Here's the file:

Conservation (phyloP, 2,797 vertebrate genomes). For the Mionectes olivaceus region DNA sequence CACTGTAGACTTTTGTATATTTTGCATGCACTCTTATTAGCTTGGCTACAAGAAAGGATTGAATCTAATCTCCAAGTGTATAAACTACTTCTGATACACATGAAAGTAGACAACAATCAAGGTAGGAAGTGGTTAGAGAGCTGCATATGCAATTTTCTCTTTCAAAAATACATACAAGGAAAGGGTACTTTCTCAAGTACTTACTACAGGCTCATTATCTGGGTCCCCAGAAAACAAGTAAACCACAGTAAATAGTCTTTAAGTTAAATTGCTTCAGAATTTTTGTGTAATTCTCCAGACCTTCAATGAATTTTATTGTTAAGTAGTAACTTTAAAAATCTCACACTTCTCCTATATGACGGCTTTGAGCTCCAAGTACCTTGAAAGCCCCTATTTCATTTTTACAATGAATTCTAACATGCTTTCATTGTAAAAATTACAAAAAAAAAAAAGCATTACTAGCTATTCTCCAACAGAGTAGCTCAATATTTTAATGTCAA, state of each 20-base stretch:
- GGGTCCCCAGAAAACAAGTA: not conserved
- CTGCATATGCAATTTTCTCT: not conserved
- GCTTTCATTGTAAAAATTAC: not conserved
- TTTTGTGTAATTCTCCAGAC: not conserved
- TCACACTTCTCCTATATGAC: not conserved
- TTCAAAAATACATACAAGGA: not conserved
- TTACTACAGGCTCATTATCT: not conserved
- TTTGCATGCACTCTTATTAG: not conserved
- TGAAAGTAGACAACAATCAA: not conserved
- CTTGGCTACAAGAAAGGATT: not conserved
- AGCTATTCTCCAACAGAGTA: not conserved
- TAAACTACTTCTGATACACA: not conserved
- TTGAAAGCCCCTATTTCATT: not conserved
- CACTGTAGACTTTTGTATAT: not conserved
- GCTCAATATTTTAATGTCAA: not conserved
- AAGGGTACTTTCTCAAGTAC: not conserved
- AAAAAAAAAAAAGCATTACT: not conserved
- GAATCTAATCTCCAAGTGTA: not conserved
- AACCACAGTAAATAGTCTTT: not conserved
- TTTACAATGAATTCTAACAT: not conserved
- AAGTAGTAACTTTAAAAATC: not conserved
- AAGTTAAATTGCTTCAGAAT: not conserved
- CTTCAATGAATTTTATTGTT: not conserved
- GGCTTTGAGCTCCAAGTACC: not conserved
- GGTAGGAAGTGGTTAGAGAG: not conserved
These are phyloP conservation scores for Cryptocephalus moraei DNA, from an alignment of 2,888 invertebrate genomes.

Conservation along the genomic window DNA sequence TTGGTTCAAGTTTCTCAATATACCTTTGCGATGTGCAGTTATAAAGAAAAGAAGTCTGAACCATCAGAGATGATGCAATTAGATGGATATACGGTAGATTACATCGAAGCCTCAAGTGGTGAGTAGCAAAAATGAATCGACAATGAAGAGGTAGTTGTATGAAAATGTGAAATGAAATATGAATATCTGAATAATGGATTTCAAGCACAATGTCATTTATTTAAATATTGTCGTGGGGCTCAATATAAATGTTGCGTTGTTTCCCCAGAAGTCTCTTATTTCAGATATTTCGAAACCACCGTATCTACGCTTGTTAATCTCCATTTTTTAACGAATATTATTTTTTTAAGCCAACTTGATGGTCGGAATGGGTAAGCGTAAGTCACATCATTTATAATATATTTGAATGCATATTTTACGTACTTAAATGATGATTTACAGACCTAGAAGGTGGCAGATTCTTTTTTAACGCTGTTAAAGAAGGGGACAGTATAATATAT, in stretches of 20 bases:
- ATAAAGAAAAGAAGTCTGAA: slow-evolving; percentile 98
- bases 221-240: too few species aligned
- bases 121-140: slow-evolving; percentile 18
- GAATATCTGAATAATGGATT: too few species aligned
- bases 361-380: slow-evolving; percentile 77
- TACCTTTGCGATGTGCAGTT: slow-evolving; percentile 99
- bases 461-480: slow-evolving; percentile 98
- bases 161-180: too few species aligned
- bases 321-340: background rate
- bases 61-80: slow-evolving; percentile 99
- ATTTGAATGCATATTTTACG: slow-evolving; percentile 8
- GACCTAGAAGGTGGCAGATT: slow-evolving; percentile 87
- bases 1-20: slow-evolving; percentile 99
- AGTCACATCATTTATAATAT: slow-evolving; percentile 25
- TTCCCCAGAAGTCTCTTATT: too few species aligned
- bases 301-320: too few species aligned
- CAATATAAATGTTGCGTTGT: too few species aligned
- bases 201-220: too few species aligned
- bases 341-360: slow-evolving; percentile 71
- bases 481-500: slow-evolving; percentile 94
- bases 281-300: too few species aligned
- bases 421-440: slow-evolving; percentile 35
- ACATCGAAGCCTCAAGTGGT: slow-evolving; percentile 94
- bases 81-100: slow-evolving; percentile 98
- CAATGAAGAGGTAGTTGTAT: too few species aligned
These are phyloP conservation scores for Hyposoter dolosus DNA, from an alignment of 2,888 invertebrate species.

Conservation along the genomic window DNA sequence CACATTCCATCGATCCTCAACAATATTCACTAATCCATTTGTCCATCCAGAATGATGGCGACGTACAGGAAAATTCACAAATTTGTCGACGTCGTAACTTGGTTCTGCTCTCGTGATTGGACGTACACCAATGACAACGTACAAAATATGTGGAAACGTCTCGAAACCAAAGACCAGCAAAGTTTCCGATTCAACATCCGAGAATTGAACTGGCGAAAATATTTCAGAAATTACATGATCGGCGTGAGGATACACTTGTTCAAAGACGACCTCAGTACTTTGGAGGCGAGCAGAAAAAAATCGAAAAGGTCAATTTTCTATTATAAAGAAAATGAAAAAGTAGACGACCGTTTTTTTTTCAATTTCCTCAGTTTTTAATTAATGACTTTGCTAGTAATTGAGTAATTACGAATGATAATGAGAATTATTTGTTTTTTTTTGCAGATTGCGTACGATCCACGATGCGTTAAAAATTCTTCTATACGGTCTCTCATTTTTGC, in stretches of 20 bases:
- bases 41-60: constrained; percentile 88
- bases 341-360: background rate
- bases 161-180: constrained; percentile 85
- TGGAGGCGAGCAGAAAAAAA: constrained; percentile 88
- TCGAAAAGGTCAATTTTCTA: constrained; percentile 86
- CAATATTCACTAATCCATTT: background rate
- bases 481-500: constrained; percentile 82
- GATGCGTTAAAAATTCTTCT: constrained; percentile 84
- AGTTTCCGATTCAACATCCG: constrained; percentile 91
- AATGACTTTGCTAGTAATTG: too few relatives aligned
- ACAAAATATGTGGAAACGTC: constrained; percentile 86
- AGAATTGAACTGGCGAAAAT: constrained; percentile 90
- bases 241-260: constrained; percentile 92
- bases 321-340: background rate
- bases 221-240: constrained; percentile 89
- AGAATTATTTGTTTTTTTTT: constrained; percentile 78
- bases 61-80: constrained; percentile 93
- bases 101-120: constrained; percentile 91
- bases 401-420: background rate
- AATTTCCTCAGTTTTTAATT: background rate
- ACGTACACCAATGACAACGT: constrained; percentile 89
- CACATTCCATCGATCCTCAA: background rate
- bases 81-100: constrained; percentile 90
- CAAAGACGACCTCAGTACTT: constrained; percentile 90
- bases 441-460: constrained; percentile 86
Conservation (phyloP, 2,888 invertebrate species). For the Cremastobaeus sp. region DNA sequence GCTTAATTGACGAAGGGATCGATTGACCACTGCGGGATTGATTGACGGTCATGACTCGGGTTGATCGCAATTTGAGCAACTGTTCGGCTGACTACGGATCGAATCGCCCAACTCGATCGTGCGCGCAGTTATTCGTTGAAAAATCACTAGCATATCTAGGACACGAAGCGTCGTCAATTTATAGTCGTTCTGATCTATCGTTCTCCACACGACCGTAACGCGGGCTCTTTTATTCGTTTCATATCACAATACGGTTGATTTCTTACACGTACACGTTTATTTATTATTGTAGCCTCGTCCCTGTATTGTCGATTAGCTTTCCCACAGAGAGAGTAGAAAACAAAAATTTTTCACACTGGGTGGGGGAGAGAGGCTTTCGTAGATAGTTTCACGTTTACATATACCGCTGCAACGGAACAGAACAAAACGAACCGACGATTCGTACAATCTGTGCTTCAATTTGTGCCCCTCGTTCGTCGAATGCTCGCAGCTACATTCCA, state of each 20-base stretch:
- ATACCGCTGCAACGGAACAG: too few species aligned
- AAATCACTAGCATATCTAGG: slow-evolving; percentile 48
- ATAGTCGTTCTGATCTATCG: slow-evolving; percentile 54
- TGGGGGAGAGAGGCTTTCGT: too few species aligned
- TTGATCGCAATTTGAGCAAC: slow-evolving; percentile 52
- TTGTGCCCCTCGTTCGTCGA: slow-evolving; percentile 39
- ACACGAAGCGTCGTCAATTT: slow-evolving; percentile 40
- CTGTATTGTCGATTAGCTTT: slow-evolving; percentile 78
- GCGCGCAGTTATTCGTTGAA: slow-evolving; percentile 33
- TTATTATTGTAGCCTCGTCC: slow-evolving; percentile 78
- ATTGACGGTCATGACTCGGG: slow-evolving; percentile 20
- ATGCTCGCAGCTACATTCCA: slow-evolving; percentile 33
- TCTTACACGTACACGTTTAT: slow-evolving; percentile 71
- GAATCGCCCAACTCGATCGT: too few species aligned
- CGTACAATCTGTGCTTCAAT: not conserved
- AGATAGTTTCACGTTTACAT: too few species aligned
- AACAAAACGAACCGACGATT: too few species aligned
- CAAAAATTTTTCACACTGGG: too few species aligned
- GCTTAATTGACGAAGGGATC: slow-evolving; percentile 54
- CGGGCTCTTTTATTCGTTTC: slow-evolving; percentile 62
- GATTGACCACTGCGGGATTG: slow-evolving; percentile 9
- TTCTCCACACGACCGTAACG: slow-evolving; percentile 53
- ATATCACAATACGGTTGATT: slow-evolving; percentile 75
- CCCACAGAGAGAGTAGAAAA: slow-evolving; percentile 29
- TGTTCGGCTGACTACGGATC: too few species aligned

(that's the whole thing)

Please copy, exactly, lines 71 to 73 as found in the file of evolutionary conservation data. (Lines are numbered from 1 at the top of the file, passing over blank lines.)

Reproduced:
- AGAATTATTTGTTTTTTTTT: constrained; percentile 78
- bases 61-80: constrained; percentile 93
- bases 101-120: constrained; percentile 91